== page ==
In an alternate universe, I might have been a photographer who dabbles in writing and software rather than a writer and programmer who dabbles in photography. I had a strong interest in photography at an early age thanks to my favorite uncle, who allowed me into his darkroom, even before I was old enough to handle a camera, to watch him develop his film and make prints using his enlarger and three trays of smelly chemicals. It was magic.
But Eddie died too young of a leukemia that’s routinely cured today. If he’d have lived on, who knows? After he was gone, my photography was limited to snapshots taken with a Kodak Brownie and developed at the local drug store.
In high school, I raised my game, buying a Ricoh 500 35mm camera and a used enlarger, but photography was expensive and I put it aside when I entered college to focus on the literary arts, where it seemed my talents lay.
In 2004, after moving to New Mexico, I decided to jump back in. I bought a Canon EOS 5D and an Epson color printer and headed out into the great American West to photograph the amazing landscape. Along the way, I discovered interesting things in creek beds and in the water flowing in Colorado streams. Landscape and water have been the two main focal points for me.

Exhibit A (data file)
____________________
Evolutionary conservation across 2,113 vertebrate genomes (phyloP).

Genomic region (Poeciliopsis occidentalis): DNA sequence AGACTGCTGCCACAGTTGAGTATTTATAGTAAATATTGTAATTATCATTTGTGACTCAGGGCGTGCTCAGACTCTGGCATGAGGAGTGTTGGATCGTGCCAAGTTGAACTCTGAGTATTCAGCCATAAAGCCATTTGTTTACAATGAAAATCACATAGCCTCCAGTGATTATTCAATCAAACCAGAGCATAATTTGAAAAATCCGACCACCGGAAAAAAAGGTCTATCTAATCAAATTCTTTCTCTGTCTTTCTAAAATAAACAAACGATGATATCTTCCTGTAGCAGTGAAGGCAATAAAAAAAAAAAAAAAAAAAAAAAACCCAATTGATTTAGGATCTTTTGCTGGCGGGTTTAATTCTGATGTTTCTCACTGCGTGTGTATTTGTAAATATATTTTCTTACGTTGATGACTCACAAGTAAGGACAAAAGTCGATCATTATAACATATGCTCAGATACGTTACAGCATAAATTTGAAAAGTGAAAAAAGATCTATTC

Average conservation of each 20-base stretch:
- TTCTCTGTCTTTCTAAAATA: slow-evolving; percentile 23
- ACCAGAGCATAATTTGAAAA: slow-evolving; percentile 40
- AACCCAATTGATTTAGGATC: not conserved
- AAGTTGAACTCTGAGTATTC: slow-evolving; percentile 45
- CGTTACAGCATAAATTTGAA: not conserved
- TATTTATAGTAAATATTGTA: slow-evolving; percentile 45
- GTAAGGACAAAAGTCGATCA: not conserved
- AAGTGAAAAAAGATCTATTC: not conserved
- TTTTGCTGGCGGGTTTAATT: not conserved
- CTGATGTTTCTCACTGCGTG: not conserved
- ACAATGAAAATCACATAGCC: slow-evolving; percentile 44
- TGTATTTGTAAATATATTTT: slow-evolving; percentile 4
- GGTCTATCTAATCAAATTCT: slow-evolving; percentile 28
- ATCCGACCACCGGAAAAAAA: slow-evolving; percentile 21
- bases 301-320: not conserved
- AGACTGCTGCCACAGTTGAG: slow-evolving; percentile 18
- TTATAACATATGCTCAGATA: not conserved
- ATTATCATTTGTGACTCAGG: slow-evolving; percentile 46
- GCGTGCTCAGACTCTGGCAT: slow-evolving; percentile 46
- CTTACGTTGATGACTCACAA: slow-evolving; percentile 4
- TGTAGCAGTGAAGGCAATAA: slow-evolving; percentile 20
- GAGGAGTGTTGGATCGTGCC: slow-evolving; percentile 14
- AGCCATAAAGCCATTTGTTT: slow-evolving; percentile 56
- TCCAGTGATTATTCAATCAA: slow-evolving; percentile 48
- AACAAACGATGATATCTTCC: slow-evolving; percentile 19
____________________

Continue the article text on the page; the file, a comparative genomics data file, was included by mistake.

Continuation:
Initially, I’d intended to create images that matched as closely as possible what the eye sees. It wasn’t long though before I was using photo editing software to enhance my images. The effects in my landscape photos go from subtle to dramatic. But the artistic water images are extreme transformations that produce something completely different than what you see in the original image.
If you’re interested, you can view selected images by clicking the links below: